US stocks finished lower on Thursday after major banks such as JPMorgan Chase and Morgan Stanley reported weaker-than-expected earnings. High inflation continued to weigh on sentiment: The US consumer price index surged to 9.1% in June, higher than the forecasted 8.8%.
Federal Reserve officials may now weigh a 1% interest rate hike when they meet later this month to combat searing inflation. Previously, market watchers had anticipated either a 0.5% or 0.75% rate increase.
Here are this week’s top movers.
Alphabet slows hiring
On Tuesday, Alphabet revealed that it’s slowing down the pace of hiring and investments through 2023, ahead of the current economic headwinds. Moving forward, the Google parent is said to be focusing more on engineering and technical roles while becoming more entrepreneurial.
In the year-to-date, Alphabet’s share price has fallen 24%. Despite its desirable long-term operating performance, many are concerned about its ad revenue amid the impact of a potential recession.
Alphabet will be joining other big tech companies such as Amazon when it conducts its first 20-for-1 stock split after market close today. Its last stock split was in March 2014.
Netflix partners with Microsoft
Shares of Netflix dipped 1% yesterday following its partnership announcement with Microsoft to build its new ad-supported subscription plan that offers consumers cheaper alternatives amid soaring inflation.
Some analysts are speculating that Netflix might be hoping to get acquired by Microsoft considering Microsoft’s lack of experience in the third-party ad tech business.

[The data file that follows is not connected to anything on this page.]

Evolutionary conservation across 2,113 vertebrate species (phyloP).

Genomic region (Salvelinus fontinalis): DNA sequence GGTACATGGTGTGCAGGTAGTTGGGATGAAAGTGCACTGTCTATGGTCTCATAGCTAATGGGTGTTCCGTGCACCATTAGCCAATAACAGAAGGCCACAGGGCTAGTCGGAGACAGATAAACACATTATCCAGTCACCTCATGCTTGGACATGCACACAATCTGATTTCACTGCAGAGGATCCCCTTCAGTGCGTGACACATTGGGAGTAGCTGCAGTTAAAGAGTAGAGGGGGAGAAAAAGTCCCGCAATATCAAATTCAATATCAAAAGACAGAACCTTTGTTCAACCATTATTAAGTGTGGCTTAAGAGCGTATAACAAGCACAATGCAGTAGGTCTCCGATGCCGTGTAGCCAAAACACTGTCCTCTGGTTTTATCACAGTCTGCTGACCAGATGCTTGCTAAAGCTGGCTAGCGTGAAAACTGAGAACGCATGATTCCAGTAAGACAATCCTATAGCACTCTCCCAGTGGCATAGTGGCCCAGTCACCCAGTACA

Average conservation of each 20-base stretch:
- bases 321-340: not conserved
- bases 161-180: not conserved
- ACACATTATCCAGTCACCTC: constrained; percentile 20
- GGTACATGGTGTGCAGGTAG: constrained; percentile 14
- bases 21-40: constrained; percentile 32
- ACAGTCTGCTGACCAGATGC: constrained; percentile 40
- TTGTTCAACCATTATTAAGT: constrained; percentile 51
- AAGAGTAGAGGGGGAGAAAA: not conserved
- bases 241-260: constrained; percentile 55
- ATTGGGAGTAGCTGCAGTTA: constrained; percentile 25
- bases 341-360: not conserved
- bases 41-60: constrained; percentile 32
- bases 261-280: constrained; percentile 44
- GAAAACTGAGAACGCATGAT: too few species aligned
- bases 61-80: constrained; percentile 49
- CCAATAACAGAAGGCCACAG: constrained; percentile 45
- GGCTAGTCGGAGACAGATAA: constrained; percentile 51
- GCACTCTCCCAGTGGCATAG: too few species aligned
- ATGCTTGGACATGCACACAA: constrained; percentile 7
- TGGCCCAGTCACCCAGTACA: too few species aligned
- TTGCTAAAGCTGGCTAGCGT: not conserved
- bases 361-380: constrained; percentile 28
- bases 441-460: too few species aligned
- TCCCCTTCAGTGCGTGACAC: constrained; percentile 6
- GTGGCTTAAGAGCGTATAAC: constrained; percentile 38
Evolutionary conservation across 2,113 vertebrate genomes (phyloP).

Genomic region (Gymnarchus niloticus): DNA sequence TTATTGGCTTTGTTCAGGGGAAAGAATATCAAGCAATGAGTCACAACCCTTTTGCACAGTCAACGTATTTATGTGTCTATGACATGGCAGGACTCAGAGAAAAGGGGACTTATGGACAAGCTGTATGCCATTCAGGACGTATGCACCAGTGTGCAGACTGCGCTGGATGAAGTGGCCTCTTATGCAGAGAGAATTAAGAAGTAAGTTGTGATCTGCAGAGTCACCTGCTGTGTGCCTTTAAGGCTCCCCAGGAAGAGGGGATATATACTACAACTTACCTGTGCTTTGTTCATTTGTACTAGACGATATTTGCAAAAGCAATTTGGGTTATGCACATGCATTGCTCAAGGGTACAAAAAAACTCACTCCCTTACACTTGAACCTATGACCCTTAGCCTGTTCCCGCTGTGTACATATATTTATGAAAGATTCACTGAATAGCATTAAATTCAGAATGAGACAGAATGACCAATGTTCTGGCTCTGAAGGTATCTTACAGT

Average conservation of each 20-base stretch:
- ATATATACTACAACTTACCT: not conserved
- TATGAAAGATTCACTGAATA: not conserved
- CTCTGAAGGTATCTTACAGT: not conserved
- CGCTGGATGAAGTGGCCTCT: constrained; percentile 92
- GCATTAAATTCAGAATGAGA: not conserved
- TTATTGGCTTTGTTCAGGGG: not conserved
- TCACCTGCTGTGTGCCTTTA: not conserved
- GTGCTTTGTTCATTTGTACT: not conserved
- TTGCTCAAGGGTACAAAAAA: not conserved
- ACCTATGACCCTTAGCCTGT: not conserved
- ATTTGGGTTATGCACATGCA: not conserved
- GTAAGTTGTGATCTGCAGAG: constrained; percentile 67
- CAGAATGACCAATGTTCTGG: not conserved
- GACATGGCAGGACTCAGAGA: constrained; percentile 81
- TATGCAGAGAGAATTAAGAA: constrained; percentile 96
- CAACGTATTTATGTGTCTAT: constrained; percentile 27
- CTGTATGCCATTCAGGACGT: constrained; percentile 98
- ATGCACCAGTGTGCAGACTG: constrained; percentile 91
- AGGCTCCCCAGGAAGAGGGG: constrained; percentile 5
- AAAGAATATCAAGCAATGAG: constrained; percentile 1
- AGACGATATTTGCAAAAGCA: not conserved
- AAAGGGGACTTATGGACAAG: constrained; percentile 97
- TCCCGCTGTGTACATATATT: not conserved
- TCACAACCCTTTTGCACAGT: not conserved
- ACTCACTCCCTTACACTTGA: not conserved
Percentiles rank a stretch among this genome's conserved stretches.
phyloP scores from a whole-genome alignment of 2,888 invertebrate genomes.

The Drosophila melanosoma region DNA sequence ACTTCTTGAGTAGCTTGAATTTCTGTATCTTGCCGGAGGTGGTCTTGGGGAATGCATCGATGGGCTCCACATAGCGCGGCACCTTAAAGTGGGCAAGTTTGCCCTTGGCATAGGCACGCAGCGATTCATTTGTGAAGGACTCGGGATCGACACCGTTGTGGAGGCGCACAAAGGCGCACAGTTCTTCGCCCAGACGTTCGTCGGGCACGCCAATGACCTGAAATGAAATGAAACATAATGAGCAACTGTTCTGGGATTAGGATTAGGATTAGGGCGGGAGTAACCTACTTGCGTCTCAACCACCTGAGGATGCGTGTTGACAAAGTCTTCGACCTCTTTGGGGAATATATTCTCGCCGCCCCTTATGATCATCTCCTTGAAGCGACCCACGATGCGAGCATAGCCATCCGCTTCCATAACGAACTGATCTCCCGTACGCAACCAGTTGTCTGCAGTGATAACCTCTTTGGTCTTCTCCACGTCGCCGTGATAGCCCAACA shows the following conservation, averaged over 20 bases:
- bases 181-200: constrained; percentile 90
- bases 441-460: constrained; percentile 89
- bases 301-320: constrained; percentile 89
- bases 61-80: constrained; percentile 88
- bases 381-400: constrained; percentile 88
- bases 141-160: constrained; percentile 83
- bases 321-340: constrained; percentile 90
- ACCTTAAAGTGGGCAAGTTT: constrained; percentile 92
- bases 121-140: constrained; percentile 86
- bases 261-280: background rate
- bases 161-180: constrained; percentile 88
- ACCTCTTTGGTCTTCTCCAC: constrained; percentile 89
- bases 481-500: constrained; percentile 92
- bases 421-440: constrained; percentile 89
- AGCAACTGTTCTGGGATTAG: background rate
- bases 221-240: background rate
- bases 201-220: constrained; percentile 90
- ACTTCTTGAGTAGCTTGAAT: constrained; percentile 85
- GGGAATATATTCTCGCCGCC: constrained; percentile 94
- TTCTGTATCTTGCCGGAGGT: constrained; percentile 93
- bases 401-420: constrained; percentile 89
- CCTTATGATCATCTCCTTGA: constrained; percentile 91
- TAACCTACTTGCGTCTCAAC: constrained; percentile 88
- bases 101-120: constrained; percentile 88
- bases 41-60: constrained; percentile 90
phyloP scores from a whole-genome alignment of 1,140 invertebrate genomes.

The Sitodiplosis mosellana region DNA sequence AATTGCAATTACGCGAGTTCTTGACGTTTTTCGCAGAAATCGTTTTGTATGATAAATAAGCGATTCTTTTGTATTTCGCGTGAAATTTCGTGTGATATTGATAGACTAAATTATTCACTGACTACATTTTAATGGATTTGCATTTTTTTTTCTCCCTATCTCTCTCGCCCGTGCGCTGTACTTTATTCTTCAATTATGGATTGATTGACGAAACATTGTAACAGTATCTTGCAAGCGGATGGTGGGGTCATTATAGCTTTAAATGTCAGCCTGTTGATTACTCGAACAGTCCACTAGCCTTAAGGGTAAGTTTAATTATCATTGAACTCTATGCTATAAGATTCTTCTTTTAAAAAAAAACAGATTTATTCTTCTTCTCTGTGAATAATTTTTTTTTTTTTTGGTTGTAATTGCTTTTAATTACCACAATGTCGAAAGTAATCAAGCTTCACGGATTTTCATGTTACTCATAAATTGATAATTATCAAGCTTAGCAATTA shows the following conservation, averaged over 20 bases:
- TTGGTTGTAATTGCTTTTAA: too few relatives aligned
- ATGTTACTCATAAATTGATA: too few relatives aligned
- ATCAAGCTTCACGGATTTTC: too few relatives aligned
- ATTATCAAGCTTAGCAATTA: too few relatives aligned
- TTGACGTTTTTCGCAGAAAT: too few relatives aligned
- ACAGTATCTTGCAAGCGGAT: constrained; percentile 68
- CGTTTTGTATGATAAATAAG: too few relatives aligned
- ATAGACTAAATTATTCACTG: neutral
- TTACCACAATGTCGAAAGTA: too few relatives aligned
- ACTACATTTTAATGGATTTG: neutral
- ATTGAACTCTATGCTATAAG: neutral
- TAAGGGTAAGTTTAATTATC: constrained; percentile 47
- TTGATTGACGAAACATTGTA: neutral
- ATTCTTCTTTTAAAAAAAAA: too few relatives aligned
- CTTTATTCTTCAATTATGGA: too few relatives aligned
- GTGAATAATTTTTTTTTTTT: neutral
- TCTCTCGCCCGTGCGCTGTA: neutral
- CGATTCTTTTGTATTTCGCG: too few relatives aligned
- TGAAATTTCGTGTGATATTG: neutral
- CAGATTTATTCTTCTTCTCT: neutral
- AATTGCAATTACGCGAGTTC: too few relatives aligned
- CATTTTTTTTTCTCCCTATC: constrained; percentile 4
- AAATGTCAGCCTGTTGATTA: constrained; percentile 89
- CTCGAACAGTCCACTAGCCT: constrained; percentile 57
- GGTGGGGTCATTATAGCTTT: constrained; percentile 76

Earlier this year, Netflix announced plans to introduce an ad-supported tier by the end of 2022 after the streaming giant saw a sharp fall in its subscriber count. Google and Comcast’s NBCUniversal were in the running to partner Netflix before Microsoft won the contract.
Twitter’s legal battle with Elon Musk
Twitter shares have risen close to 13% over the past three trading sessions after it plunged on Monday when Elon Musk backed out from his $44B acquisition deal. The rebound comes after Twitter officially filed a lawsuit against Elon Musk to hold him to the buyout agreement.
Earlier in May, Elon Musk estimated Twitter had around 20% spam accounts despite Twitter’s claim of 5%. Since then, he has been demanding more accuracy on Twitter’s SEC filings.
Musk’s initial buyout offer values Twitter at $54.20 a share – a more than 30% premium over its current share price. Many speculate that Musk’s termination is an attempt to void the buyout during a bear market.
In this week’s podcast episode, we discussed 5 possible ways the chaotic saga could end between the two companies and what is Twitter’s outlook ahead of the legal battle with Elon Musk.
Alibaba investigated for data heist
Alibaba was called in by China authorities probing a data theft report yesterday. US-listed shares of Alibaba tumbled close to 5%, while JD.com and Baidu were down 1% and 2% respectively on Thursday.
Alibaba’s cloud platform hosted in Shanghai was reportedly using outdated systems without a password setting. The Chinese e-commerce giant was also hit with regulatory fines for failing to comply with China’s anti-monopoly rules on the disclosure of transactions earlier on Monday, alongside other China tech companies such as Tencent. Alibaba was fined $372,000 for 28 violations.
Many Chinese stocks have been pressured this week due to new Covid-19 lockdown regulations over the past weekend. For instance, Macau casinos have been forced to suspend their activities amid rising outbreaks, which can potentially disrupt the Chinese economy.
PepsiCo Fizzes Higher
PepsiCo reported better-than-expected second quarter earnings on Tuesday. Earnings of $1.86 per share came in higher than consensus estimates of $1.74 per share. Overall group revenues rose 5% to $20.2 billion, exceeding analyst estimates.
The Doritos maker raised its revenue outlook for 2022 on Tuesday as consumers’ demand for its snacks and sodas remained robust despite its price hike to curb ongoing inflation.
However, Pepsi’s margin shrank as it faced higher freight and commodity costs. The company also received a hit of $1.2 billion for the quarter related to the Russia-Ukraine war. Sales have been paused in Russia except for essential items such as baby formula, while some of its Russian juice and dairy brands may be discontinued.